Traditional German Christmas decorations include some things I’ve never seen before, such as Schwibbogen (elaborate candle holders), pyramids (candle-powered pyramidal merry-go-round type things, if that makes any sense), and incense smokers (usually little people that you put incense in so it looks like they’re smoking). Chris loved everything because it was all made via woodworking, his favourite theoretical hobby.
The Imperial Town Museum
The next day was our museum day. We first hit up the Imperial Town Museum, which is housed in a old convent. This museum had a whole bunch of stuff about the history of both Rothenburg and Europe in general. The weaponry section in particular was really huge, and included Marie Antoinette’s hunting guns, as well as some Viking swords that were about a billion years old and made Chris really excited.
The Medieval Crime and Punishment Museum
Our afternoon took a bit of a darker turn, as we headed over to the The Medieval Crime and Punishment Museum, which is exactly what it sounds like. It was pretty morbid, but also super interesting. We ended up spending a lot longer there than we though we would, looking at different types of pillories, shame masks, executioners swords, and other sorts of torture/execution devices. There was also a big special exhibit on witchcraft at the end.
Toppler Castle and Detwang
On our last day, we decided to take a bit of a hike around town. Rothenburg is surrounded by lots of nice walking trails, so we took one down the hillside and along the river. I believe it’s called the mill walk because it goes by a bunch of houses that used to be old water mills. We also saw some very cute donkeys.
Down in the valley there is also a miniscule “castle” called Toppler Castle. It’s the most hilarious castle I’ve ever seen, basically just a tiny house on top of a short stone column with a pond around it. Apparently it was once the home of mayor Heinrich Toppler, who felt he needed a bit of extra security I guess. We heard if you rooted around you may be able to find someone to let you in, but we decided it probably wasn’t worth the effort.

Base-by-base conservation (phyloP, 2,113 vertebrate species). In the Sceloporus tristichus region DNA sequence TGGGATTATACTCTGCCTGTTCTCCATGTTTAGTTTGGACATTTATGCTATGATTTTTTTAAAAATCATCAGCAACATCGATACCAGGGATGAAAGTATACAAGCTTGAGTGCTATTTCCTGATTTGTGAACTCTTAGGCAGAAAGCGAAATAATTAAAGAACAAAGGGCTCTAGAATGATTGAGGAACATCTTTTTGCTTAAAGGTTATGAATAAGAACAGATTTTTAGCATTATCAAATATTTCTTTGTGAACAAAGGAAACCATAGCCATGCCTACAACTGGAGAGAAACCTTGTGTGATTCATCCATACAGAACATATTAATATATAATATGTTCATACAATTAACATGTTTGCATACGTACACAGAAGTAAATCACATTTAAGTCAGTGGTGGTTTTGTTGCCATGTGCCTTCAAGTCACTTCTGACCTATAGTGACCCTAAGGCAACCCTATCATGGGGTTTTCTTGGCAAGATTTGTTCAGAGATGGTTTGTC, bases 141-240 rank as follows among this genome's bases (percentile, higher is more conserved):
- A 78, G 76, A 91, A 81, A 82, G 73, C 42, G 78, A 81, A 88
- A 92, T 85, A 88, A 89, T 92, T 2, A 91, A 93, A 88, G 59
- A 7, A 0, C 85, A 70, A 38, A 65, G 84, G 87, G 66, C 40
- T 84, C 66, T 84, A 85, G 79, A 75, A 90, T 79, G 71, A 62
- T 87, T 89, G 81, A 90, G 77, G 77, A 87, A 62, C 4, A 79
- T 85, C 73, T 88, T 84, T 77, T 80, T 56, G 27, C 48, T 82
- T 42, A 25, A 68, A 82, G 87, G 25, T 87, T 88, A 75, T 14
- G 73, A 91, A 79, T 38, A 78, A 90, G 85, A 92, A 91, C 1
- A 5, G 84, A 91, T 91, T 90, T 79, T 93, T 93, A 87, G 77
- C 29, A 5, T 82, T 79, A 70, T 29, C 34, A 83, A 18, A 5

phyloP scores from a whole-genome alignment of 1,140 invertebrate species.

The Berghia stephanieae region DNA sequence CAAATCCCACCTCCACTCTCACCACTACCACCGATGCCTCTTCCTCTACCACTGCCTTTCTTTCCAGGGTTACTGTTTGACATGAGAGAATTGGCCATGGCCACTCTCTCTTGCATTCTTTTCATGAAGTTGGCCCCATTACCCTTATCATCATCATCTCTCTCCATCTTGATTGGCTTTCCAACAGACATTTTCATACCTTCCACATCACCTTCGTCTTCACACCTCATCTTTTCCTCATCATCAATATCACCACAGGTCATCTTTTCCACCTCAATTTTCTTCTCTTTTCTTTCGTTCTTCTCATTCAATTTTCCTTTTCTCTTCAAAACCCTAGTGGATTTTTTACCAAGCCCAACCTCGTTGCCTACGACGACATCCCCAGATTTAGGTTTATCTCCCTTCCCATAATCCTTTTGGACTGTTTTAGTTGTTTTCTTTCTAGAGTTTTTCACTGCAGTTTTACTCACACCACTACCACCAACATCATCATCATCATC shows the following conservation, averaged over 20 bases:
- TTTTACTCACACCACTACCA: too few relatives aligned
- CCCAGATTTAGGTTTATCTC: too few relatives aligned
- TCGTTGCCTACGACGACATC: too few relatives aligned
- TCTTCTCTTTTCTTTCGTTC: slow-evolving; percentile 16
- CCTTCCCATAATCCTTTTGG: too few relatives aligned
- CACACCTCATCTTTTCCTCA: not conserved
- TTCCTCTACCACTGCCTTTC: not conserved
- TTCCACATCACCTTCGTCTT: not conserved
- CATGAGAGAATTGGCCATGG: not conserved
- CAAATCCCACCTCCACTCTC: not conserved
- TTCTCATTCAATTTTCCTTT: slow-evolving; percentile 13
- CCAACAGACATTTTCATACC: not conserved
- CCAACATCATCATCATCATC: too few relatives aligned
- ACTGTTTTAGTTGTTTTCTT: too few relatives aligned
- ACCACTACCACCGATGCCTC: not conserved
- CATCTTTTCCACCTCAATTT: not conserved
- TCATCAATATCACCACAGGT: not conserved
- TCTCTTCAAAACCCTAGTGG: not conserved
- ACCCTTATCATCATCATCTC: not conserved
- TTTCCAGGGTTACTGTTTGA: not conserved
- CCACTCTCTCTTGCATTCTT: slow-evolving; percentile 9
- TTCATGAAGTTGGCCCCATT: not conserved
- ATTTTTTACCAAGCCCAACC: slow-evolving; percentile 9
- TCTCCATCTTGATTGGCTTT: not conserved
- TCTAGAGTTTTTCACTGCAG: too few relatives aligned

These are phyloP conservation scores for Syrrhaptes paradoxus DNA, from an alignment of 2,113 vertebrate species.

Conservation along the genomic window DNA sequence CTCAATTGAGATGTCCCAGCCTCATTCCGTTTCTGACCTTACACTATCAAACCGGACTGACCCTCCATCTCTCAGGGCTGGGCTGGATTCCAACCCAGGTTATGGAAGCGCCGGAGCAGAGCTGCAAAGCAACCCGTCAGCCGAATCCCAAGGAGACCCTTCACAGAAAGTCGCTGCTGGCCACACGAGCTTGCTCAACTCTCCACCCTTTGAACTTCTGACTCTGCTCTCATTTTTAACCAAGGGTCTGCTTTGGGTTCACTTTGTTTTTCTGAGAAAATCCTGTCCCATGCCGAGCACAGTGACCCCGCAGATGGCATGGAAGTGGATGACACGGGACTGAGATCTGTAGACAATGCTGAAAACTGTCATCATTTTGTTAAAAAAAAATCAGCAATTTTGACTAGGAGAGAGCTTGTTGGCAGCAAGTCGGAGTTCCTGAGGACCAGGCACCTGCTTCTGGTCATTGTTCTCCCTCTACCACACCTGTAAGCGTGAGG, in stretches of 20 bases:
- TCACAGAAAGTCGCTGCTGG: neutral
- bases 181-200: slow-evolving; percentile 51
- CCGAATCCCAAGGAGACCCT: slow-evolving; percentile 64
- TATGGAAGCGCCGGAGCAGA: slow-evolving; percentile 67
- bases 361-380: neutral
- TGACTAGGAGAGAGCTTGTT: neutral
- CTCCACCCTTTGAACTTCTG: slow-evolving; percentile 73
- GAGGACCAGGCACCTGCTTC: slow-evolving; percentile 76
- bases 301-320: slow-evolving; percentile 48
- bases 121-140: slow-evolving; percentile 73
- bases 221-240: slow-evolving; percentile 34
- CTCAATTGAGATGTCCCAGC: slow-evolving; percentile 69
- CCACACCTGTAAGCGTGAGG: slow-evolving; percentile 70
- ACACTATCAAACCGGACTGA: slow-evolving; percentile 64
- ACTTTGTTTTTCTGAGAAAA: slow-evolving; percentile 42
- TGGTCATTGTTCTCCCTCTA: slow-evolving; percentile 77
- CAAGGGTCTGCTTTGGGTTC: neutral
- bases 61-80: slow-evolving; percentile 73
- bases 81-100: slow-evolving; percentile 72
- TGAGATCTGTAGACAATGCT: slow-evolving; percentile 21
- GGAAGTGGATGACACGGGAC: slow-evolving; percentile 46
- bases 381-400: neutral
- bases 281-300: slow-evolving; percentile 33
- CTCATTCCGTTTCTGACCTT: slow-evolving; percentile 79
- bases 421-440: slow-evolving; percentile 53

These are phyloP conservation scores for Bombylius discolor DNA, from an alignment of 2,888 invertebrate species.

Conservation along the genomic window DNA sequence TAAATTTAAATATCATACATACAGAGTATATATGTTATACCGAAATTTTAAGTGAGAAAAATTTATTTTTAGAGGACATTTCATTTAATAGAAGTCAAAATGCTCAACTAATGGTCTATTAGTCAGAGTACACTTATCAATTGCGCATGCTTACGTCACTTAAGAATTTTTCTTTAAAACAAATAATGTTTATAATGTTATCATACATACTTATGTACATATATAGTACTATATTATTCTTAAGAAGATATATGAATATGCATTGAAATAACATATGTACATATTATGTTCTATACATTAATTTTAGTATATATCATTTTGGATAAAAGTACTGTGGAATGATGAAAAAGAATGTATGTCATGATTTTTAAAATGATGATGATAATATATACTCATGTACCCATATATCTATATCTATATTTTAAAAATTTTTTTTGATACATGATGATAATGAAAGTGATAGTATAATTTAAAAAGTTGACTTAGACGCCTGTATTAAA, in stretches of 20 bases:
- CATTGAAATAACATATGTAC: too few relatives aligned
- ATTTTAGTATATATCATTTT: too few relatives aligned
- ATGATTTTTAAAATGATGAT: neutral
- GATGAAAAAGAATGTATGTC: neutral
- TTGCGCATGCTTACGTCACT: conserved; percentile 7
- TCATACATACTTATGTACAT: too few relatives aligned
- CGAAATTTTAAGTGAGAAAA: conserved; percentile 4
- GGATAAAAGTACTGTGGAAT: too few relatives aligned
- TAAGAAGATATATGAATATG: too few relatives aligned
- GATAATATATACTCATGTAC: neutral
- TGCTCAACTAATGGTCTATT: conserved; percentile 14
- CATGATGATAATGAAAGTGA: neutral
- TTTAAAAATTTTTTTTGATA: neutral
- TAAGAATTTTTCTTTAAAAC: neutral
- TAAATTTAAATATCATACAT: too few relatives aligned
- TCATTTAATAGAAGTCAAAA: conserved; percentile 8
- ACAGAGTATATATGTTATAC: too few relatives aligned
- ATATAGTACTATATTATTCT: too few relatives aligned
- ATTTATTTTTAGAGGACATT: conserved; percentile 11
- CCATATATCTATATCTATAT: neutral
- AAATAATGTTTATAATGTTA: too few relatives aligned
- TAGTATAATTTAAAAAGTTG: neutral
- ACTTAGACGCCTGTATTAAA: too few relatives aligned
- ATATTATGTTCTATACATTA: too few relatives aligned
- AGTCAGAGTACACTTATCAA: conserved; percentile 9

We continued our walk to the teeny but pretty town of Detwang, before heading back up to Rothenburg. There were about 20 buildings in Detwang, one of which was a cute church.
Back in town we headed to the main square just in time to see the clock chime. The clock is famous because on the hour its windows open to show a drinking man. This is apparently an ode to the “Master Draught”, an incident when the mayor had to drink 3 litres of wine in a single gulp, in order to prevent the town from destruction during the Thirty Years War.
Also in the main square is the Town Hall, which has a big tower you can climb up. We made it up the very skinny stairs, and were rewarded with some nice panoramas of the town.
The Night Watchman
Since it was our last night, we decided to go on the much touted Night Watchman tour. It was a huge tour (like 100+ people probably) but fortunately the night watchman is a pro at his job. (Though surely he’s just a very enthusiastic actor/tour guide right? The night watchman must have become obsolete a hundred years ago.)
Anyways the night watchmen led everyone around town in the dark, telling us various stories about the history of Rothenburg and such, most of which I’ve already recounted here. The job of the night watchman was to light the torches each night and watch out for fires. Because times were dangerous back then, the town had a curfew and if you didn’t get back within the walls in time you would be locked out. That’s why town gates usually have a tiny door within the huge main door, so that stragglers could be safely let in. If the night watchman rang the fire bell during the night, all the townspeople had to run out with buckets of water to help put it out, since fire was the biggest danger to the town. Apparently if you didn’t come you were fined. Times were much stricter then.
After a good night’s sleep in Rothenburg, it was on to Paris!